Today (13 May 2014) The FCA published the outcome of a thematic review into how fund charges are presented to customers. I encourage you to read it here. It’s only 13 pages long, including the covers and all that, and is clearly and concisely written. They had to, really!

In common with the issue of complex terms and conditions documents highlighted in the FCA’s annual Risk Outlook earlier this year (excellent summary infographic here) this thematic review reinforces yet again one of the most entrenched and difficult challenges faced by our industry. How to communicate key technical information simply and effectively to our customers.

It includes quite a few examples of customer-centric good practice, which is encouraging. But there are also depressing examples of basic requirements for good communication not being met:

  • inconsistent use of headline charge figures (Annual Management Charge (AMC) vs Ongoing Charge Figure (OCF)) making comparisons difficult
  • failure to explain some charges clearly or at all (administration and performance fees are singled out for mention in the review document)
  • failure to convert legal and technical language into something a customer can engage with

Getting these kinds of things right is important for all sorts of commercial and regulatory reasons, but very difficult to do. Often, in our experience anyway – because of what are perceived from inside a business to be exactly the same reasons.

I’m not a betting woman, but if I was I’d give short odds on a Google search finding thousands of pages of regulatory output and academic study on the impact of – information asymmetry – in financial markets. It doesn’t help that so many in our industry have either traded on building in complexity or on their ability to unravel it. An ugly sort of co-dependency for our customers.

Various well intentioned regulatory attempts to break the cycle have met with limited success. Key Features documents are a case in point. These were originally market tested by the Securities and Investments Board back in the early 1990s as short, sharp, to the point documents with the primary aim of helping customers compare products more easily. Fast forward 20 years and multi-page monsters have become the norm, chucking in everything but the kitchen sink, just to make sure all bases are covered. Intentions are good. End results, not so much.

Anyone in financial services marketing will tell you how hard it is to battle the powers of legal, actuarial and compliance darkness to produce something a customer might actually understand. And that’s just when it comes to top line marketing items. The thought of tackling hard core technical documents like key features, terms and conditions, prospectuses and charges guides, well here’s a little skit I wrote a while back as part of a client project. Let me know if you recognise the scene.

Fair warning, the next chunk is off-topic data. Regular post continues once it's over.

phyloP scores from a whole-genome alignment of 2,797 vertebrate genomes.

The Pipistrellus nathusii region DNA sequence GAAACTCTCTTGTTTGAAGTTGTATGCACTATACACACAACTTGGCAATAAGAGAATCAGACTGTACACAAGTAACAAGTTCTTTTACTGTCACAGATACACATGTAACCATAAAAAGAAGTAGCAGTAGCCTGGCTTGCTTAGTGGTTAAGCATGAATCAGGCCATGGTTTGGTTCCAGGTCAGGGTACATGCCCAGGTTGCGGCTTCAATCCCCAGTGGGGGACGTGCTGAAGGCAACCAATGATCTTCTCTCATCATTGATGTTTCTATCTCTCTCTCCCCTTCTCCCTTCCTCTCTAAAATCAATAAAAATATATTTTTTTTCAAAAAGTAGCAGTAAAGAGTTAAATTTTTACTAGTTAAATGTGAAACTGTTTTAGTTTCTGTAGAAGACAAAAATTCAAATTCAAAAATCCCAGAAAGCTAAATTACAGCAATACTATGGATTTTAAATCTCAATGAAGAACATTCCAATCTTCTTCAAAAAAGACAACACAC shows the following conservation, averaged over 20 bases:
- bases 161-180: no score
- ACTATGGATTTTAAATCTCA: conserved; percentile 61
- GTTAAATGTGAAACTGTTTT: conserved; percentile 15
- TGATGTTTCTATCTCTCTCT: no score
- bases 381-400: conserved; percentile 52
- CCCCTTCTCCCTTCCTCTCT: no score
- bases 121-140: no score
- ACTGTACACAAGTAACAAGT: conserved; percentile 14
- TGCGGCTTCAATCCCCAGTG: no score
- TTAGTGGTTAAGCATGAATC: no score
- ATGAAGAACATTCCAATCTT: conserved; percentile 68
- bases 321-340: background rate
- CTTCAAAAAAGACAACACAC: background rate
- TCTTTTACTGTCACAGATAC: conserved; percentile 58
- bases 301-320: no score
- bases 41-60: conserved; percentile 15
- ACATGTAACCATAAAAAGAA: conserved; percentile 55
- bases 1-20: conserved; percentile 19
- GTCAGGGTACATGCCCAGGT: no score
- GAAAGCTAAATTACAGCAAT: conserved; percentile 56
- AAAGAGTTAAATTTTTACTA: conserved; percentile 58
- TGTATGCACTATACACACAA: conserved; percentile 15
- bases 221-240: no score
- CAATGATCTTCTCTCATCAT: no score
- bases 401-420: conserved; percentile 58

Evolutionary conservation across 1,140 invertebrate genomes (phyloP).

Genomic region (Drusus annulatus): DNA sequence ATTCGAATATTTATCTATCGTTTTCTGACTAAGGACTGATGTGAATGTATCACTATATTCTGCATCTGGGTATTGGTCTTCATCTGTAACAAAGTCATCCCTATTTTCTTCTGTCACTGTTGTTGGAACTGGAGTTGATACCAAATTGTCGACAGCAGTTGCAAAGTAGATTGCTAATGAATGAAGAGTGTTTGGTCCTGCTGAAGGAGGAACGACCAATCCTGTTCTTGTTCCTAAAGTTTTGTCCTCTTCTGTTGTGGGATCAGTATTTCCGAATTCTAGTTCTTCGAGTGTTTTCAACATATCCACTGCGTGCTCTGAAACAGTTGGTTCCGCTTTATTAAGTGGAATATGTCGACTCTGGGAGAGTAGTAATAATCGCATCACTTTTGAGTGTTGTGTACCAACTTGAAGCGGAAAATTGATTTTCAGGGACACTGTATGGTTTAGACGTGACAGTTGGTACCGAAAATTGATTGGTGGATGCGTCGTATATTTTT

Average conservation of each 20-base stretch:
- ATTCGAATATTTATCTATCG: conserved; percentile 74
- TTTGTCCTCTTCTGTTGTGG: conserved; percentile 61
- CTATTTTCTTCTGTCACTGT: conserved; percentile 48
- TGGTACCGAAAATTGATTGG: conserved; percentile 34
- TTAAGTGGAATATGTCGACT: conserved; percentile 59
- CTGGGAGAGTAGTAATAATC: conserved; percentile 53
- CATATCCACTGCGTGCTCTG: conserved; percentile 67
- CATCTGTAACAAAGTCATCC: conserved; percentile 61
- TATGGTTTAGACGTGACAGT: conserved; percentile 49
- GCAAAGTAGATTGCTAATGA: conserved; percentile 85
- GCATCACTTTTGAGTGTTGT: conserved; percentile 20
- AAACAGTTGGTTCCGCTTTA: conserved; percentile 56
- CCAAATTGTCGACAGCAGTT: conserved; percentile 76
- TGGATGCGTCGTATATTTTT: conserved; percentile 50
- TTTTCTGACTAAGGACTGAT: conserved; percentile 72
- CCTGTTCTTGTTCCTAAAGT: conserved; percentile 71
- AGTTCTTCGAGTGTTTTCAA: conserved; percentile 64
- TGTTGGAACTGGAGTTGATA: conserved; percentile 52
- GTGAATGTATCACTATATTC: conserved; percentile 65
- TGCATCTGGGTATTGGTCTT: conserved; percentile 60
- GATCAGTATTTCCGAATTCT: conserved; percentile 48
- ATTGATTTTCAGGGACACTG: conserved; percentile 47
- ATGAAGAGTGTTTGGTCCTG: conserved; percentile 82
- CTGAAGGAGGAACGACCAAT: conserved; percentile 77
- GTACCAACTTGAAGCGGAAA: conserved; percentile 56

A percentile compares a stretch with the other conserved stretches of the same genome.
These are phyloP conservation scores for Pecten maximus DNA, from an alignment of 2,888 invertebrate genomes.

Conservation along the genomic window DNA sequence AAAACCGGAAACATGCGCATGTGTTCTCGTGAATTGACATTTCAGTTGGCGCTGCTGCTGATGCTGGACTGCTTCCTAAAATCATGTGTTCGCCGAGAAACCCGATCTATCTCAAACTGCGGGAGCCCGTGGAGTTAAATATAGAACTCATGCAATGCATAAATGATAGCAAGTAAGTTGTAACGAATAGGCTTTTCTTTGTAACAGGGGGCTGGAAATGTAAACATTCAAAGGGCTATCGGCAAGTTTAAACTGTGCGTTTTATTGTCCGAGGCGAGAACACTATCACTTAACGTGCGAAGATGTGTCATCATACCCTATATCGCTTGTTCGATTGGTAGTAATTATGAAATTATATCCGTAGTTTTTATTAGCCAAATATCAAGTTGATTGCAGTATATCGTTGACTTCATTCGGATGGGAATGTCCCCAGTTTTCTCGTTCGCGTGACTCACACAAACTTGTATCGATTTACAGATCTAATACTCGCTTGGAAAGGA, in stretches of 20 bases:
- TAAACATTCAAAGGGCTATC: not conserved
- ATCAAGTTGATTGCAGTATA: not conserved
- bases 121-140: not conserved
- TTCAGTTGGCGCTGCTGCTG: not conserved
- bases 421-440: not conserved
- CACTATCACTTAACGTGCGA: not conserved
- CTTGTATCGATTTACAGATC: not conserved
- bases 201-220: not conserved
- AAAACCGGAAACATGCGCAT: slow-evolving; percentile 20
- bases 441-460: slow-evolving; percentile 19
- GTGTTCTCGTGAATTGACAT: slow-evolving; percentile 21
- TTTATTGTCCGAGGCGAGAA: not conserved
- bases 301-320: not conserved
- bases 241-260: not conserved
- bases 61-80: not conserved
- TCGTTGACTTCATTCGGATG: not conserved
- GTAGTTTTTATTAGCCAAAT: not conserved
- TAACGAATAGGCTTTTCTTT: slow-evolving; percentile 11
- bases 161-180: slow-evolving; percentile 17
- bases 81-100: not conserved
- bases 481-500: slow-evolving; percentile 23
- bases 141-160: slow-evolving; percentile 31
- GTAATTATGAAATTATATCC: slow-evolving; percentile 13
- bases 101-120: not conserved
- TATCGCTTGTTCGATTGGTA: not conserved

Ambitious Marketing person: That’s a great idea, let’s get the agency on to that right away. I’m thinking a really visual customer brochure, a couple of sales aids to pick out those fantastic new features and a campaign to drive take up. What’s the budget? [Insert significant amount]? That sounds good. I’ll take responsibility for this work stream.

Unimpressed risk and compliance person: The key features and terms and conditions will need updating too. Who’s taking that on?

*collective looking down of marketing people, shuffling of papers, shifting of seats, an awkward silence*

Senior Marketing Manager: [slightly too keen new graduate and/or long serving techno-bore] will take that on. *looks in general direction of relevant individual(s) to make it clear, your company expects!

New graduate/techno-bore (timidly): Is there any budget for copywriting or external support?

Senior Marketing Manager (without hesitation): No. Just speak to compliance and the lawyers and add a couple of paragraphs to what’s already there. It shouldn’t be too hard. No-one reads that stuff anyway.

If you’re a fan of 24 you’ll know that super-agent Jack Bauer is back after years in hiding, and he’s in London. Once he’s done saving the world as we know it, perhaps we could ask him to have a word with legal, actuarial and compliance. New graduate/techno-bore (and probably also the FCA) need some heavy weight back up to break the cycle of disclosure despair. And fast.

PS: We’re up for it at the lang cat too, if you need a hand.